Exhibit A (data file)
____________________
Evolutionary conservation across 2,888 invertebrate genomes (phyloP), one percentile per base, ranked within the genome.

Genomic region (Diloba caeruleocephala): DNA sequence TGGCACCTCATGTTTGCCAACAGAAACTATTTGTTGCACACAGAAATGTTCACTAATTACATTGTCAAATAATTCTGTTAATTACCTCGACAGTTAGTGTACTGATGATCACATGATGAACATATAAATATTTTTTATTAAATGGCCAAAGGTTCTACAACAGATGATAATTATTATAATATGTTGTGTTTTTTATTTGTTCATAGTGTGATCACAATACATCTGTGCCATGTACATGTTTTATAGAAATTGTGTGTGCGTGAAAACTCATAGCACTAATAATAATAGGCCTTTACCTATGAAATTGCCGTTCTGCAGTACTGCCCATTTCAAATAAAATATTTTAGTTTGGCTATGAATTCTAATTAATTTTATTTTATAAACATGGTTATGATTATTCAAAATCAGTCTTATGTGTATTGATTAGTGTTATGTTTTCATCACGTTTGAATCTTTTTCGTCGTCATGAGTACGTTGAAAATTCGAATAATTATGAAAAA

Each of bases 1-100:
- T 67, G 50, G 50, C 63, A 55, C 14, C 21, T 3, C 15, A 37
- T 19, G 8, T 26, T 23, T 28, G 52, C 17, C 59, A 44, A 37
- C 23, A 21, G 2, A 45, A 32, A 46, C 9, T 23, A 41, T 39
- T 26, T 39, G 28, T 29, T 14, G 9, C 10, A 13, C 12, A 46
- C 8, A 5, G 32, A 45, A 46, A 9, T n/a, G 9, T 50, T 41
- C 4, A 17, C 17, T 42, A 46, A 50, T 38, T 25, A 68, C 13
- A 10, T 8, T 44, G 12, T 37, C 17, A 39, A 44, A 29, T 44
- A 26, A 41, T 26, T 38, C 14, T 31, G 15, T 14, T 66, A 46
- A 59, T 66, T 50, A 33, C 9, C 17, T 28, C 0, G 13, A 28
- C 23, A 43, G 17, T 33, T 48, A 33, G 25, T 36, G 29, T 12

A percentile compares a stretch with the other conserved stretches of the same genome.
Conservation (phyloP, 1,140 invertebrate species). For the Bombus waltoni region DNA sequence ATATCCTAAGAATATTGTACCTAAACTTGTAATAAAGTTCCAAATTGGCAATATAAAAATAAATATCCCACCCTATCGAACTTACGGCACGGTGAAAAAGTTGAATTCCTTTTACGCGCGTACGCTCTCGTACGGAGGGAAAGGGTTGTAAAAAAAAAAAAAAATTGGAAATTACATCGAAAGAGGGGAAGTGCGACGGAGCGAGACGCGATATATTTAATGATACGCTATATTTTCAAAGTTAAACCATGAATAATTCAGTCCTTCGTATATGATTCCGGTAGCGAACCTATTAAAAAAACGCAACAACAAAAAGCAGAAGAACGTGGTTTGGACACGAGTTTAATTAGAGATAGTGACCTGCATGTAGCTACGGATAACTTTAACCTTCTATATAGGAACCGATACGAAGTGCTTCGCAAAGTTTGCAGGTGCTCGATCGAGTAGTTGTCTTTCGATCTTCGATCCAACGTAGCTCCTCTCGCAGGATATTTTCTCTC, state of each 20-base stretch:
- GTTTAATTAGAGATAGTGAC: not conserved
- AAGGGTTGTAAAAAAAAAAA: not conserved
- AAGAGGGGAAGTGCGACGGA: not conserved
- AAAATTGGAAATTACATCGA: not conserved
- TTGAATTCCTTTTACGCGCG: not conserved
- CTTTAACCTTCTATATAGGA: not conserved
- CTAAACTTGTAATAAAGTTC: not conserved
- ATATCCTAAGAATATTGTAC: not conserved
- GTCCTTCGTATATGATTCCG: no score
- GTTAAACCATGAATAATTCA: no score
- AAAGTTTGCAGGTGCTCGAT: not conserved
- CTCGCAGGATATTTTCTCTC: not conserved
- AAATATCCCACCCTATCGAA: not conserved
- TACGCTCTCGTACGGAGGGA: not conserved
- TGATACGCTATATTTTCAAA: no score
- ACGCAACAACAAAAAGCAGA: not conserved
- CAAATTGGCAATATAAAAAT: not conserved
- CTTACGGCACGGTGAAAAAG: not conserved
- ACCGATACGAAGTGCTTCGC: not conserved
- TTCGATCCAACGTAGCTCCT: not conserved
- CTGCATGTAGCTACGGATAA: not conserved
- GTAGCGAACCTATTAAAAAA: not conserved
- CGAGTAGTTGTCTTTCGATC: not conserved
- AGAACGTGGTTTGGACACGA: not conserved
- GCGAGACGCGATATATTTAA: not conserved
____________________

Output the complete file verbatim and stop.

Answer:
Evolutionary conservation across 2,888 invertebrate genomes (phyloP), one percentile per base, ranked within the genome.

Genomic region (Diloba caeruleocephala): DNA sequence TGGCACCTCATGTTTGCCAACAGAAACTATTTGTTGCACACAGAAATGTTCACTAATTACATTGTCAAATAATTCTGTTAATTACCTCGACAGTTAGTGTACTGATGATCACATGATGAACATATAAATATTTTTTATTAAATGGCCAAAGGTTCTACAACAGATGATAATTATTATAATATGTTGTGTTTTTTATTTGTTCATAGTGTGATCACAATACATCTGTGCCATGTACATGTTTTATAGAAATTGTGTGTGCGTGAAAACTCATAGCACTAATAATAATAGGCCTTTACCTATGAAATTGCCGTTCTGCAGTACTGCCCATTTCAAATAAAATATTTTAGTTTGGCTATGAATTCTAATTAATTTTATTTTATAAACATGGTTATGATTATTCAAAATCAGTCTTATGTGTATTGATTAGTGTTATGTTTTCATCACGTTTGAATCTTTTTCGTCGTCATGAGTACGTTGAAAATTCGAATAATTATGAAAAA

Each of bases 1-100:
- T 67, G 50, G 50, C 63, A 55, C 14, C 21, T 3, C 15, A 37
- T 19, G 8, T 26, T 23, T 28, G 52, C 17, C 59, A 44, A 37
- C 23, A 21, G 2, A 45, A 32, A 46, C 9, T 23, A 41, T 39
- T 26, T 39, G 28, T 29, T 14, G 9, C 10, A 13, C 12, A 46
- C 8, A 5, G 32, A 45, A 46, A 9, T n/a, G 9, T 50, T 41
- C 4, A 17, C 17, T 42, A 46, A 50, T 38, T 25, A 68, C 13
- A 10, T 8, T 44, G 12, T 37, C 17, A 39, A 44, A 29, T 44
- A 26, A 41, T 26, T 38, C 14, T 31, G 15, T 14, T 66, A 46
- A 59, T 66, T 50, A 33, C 9, C 17, T 28, C 0, G 13, A 28
- C 23, A 43, G 17, T 33, T 48, A 33, G 25, T 36, G 29, T 12

A percentile compares a stretch with the other conserved stretches of the same genome.
Conservation (phyloP, 1,140 invertebrate species). For the Bombus waltoni region DNA sequence ATATCCTAAGAATATTGTACCTAAACTTGTAATAAAGTTCCAAATTGGCAATATAAAAATAAATATCCCACCCTATCGAACTTACGGCACGGTGAAAAAGTTGAATTCCTTTTACGCGCGTACGCTCTCGTACGGAGGGAAAGGGTTGTAAAAAAAAAAAAAAATTGGAAATTACATCGAAAGAGGGGAAGTGCGACGGAGCGAGACGCGATATATTTAATGATACGCTATATTTTCAAAGTTAAACCATGAATAATTCAGTCCTTCGTATATGATTCCGGTAGCGAACCTATTAAAAAAACGCAACAACAAAAAGCAGAAGAACGTGGTTTGGACACGAGTTTAATTAGAGATAGTGACCTGCATGTAGCTACGGATAACTTTAACCTTCTATATAGGAACCGATACGAAGTGCTTCGCAAAGTTTGCAGGTGCTCGATCGAGTAGTTGTCTTTCGATCTTCGATCCAACGTAGCTCCTCTCGCAGGATATTTTCTCTC, state of each 20-base stretch:
- GTTTAATTAGAGATAGTGAC: not conserved
- AAGGGTTGTAAAAAAAAAAA: not conserved
- AAGAGGGGAAGTGCGACGGA: not conserved
- AAAATTGGAAATTACATCGA: not conserved
- TTGAATTCCTTTTACGCGCG: not conserved
- CTTTAACCTTCTATATAGGA: not conserved
- CTAAACTTGTAATAAAGTTC: not conserved
- ATATCCTAAGAATATTGTAC: not conserved
- GTCCTTCGTATATGATTCCG: no score
- GTTAAACCATGAATAATTCA: no score
- AAAGTTTGCAGGTGCTCGAT: not conserved
- CTCGCAGGATATTTTCTCTC: not conserved
- AAATATCCCACCCTATCGAA: not conserved
- TACGCTCTCGTACGGAGGGA: not conserved
- TGATACGCTATATTTTCAAA: no score
- ACGCAACAACAAAAAGCAGA: not conserved
- CAAATTGGCAATATAAAAAT: not conserved
- CTTACGGCACGGTGAAAAAG: not conserved
- ACCGATACGAAGTGCTTCGC: not conserved
- TTCGATCCAACGTAGCTCCT: not conserved
- CTGCATGTAGCTACGGATAA: not conserved
- GTAGCGAACCTATTAAAAAA: not conserved
- CGAGTAGTTGTCTTTCGATC: not conserved
- AGAACGTGGTTTGGACACGA: not conserved
- GCGAGACGCGATATATTTAA: not conserved